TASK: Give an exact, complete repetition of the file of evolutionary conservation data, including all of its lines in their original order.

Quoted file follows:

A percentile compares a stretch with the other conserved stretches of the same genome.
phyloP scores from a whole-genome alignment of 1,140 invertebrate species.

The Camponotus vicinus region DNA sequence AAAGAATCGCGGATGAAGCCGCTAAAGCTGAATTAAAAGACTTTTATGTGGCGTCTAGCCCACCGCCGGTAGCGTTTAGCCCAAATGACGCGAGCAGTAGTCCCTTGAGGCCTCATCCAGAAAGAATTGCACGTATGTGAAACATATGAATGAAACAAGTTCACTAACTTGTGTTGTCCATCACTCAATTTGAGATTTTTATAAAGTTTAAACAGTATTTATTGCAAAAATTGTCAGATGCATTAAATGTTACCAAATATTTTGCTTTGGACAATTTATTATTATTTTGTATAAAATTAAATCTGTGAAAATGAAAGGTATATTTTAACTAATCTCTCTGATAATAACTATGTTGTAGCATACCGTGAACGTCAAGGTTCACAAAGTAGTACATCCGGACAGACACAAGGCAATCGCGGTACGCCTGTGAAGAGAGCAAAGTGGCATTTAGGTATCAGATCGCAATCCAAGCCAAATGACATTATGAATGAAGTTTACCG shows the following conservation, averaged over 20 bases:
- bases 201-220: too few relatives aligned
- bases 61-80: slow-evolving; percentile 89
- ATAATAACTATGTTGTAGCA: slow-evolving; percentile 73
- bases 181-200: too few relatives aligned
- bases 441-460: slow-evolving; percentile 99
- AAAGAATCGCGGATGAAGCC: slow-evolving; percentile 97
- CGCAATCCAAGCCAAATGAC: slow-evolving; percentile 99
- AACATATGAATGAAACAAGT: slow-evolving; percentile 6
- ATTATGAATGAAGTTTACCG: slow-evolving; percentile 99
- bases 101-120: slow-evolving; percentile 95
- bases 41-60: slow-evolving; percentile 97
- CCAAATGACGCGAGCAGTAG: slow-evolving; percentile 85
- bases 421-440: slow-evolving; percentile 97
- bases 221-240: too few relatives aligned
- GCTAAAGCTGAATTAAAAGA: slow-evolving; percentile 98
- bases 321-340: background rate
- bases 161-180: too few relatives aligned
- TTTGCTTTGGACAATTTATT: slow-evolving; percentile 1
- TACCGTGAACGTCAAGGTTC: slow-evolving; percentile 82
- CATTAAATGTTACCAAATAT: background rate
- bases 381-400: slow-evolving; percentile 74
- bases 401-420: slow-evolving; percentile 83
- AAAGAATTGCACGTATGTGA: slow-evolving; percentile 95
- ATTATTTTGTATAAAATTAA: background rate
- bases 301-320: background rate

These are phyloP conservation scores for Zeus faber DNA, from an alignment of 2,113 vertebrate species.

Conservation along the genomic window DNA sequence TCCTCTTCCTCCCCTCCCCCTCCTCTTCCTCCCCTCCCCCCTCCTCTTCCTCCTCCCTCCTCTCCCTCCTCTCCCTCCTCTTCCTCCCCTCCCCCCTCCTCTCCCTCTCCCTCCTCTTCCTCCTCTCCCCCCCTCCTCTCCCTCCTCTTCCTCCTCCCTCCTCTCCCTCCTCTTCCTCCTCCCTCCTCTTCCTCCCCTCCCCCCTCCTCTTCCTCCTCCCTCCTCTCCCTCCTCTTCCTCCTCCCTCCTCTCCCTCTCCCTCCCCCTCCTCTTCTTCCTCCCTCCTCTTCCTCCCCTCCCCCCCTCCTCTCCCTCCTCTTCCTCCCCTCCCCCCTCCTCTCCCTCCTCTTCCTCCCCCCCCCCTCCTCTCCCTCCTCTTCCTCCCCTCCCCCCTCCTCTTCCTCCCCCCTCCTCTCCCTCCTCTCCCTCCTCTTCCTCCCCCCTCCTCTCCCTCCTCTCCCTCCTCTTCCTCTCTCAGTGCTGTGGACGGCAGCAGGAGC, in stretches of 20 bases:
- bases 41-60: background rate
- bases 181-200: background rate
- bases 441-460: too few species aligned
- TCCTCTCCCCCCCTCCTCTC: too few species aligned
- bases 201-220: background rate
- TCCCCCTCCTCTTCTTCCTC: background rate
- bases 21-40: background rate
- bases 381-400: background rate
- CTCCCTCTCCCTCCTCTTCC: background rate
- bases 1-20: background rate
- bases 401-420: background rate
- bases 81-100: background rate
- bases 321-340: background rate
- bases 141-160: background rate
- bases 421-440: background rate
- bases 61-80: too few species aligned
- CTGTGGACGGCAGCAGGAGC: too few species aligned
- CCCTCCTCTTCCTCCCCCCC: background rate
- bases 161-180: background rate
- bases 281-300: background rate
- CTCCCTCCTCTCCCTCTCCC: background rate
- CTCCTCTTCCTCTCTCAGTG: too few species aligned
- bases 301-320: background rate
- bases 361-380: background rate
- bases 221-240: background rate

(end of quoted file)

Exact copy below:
A percentile compares a stretch with the other conserved stretches of the same genome.
phyloP scores from a whole-genome alignment of 1,140 invertebrate species.

The Camponotus vicinus region DNA sequence AAAGAATCGCGGATGAAGCCGCTAAAGCTGAATTAAAAGACTTTTATGTGGCGTCTAGCCCACCGCCGGTAGCGTTTAGCCCAAATGACGCGAGCAGTAGTCCCTTGAGGCCTCATCCAGAAAGAATTGCACGTATGTGAAACATATGAATGAAACAAGTTCACTAACTTGTGTTGTCCATCACTCAATTTGAGATTTTTATAAAGTTTAAACAGTATTTATTGCAAAAATTGTCAGATGCATTAAATGTTACCAAATATTTTGCTTTGGACAATTTATTATTATTTTGTATAAAATTAAATCTGTGAAAATGAAAGGTATATTTTAACTAATCTCTCTGATAATAACTATGTTGTAGCATACCGTGAACGTCAAGGTTCACAAAGTAGTACATCCGGACAGACACAAGGCAATCGCGGTACGCCTGTGAAGAGAGCAAAGTGGCATTTAGGTATCAGATCGCAATCCAAGCCAAATGACATTATGAATGAAGTTTACCG shows the following conservation, averaged over 20 bases:
- bases 201-220: too few relatives aligned
- bases 61-80: slow-evolving; percentile 89
- ATAATAACTATGTTGTAGCA: slow-evolving; percentile 73
- bases 181-200: too few relatives aligned
- bases 441-460: slow-evolving; percentile 99
- AAAGAATCGCGGATGAAGCC: slow-evolving; percentile 97
- CGCAATCCAAGCCAAATGAC: slow-evolving; percentile 99
- AACATATGAATGAAACAAGT: slow-evolving; percentile 6
- ATTATGAATGAAGTTTACCG: slow-evolving; percentile 99
- bases 101-120: slow-evolving; percentile 95
- bases 41-60: slow-evolving; percentile 97
- CCAAATGACGCGAGCAGTAG: slow-evolving; percentile 85
- bases 421-440: slow-evolving; percentile 97
- bases 221-240: too few relatives aligned
- GCTAAAGCTGAATTAAAAGA: slow-evolving; percentile 98
- bases 321-340: background rate
- bases 161-180: too few relatives aligned
- TTTGCTTTGGACAATTTATT: slow-evolving; percentile 1
- TACCGTGAACGTCAAGGTTC: slow-evolving; percentile 82
- CATTAAATGTTACCAAATAT: background rate
- bases 381-400: slow-evolving; percentile 74
- bases 401-420: slow-evolving; percentile 83
- AAAGAATTGCACGTATGTGA: slow-evolving; percentile 95
- ATTATTTTGTATAAAATTAA: background rate
- bases 301-320: background rate

These are phyloP conservation scores for Zeus faber DNA, from an alignment of 2,113 vertebrate species.

Conservation along the genomic window DNA sequence TCCTCTTCCTCCCCTCCCCCTCCTCTTCCTCCCCTCCCCCCTCCTCTTCCTCCTCCCTCCTCTCCCTCCTCTCCCTCCTCTTCCTCCCCTCCCCCCTCCTCTCCCTCTCCCTCCTCTTCCTCCTCTCCCCCCCTCCTCTCCCTCCTCTTCCTCCTCCCTCCTCTCCCTCCTCTTCCTCCTCCCTCCTCTTCCTCCCCTCCCCCCTCCTCTTCCTCCTCCCTCCTCTCCCTCCTCTTCCTCCTCCCTCCTCTCCCTCTCCCTCCCCCTCCTCTTCTTCCTCCCTCCTCTTCCTCCCCTCCCCCCCTCCTCTCCCTCCTCTTCCTCCCCTCCCCCCTCCTCTCCCTCCTCTTCCTCCCCCCCCCCTCCTCTCCCTCCTCTTCCTCCCCTCCCCCCTCCTCTTCCTCCCCCCTCCTCTCCCTCCTCTCCCTCCTCTTCCTCCCCCCTCCTCTCCCTCCTCTCCCTCCTCTTCCTCTCTCAGTGCTGTGGACGGCAGCAGGAGC, in stretches of 20 bases:
- bases 41-60: background rate
- bases 181-200: background rate
- bases 441-460: too few species aligned
- TCCTCTCCCCCCCTCCTCTC: too few species aligned
- bases 201-220: background rate
- TCCCCCTCCTCTTCTTCCTC: background rate
- bases 21-40: background rate
- bases 381-400: background rate
- CTCCCTCTCCCTCCTCTTCC: background rate
- bases 1-20: background rate
- bases 401-420: background rate
- bases 81-100: background rate
- bases 321-340: background rate
- bases 141-160: background rate
- bases 421-440: background rate
- bases 61-80: too few species aligned
- CTGTGGACGGCAGCAGGAGC: too few species aligned
- CCCTCCTCTTCCTCCCCCCC: background rate
- bases 161-180: background rate
- bases 281-300: background rate
- CTCCCTCCTCTCCCTCTCCC: background rate
- CTCCTCTTCCTCTCTCAGTG: too few species aligned
- bases 301-320: background rate
- bases 361-380: background rate
- bases 221-240: background rate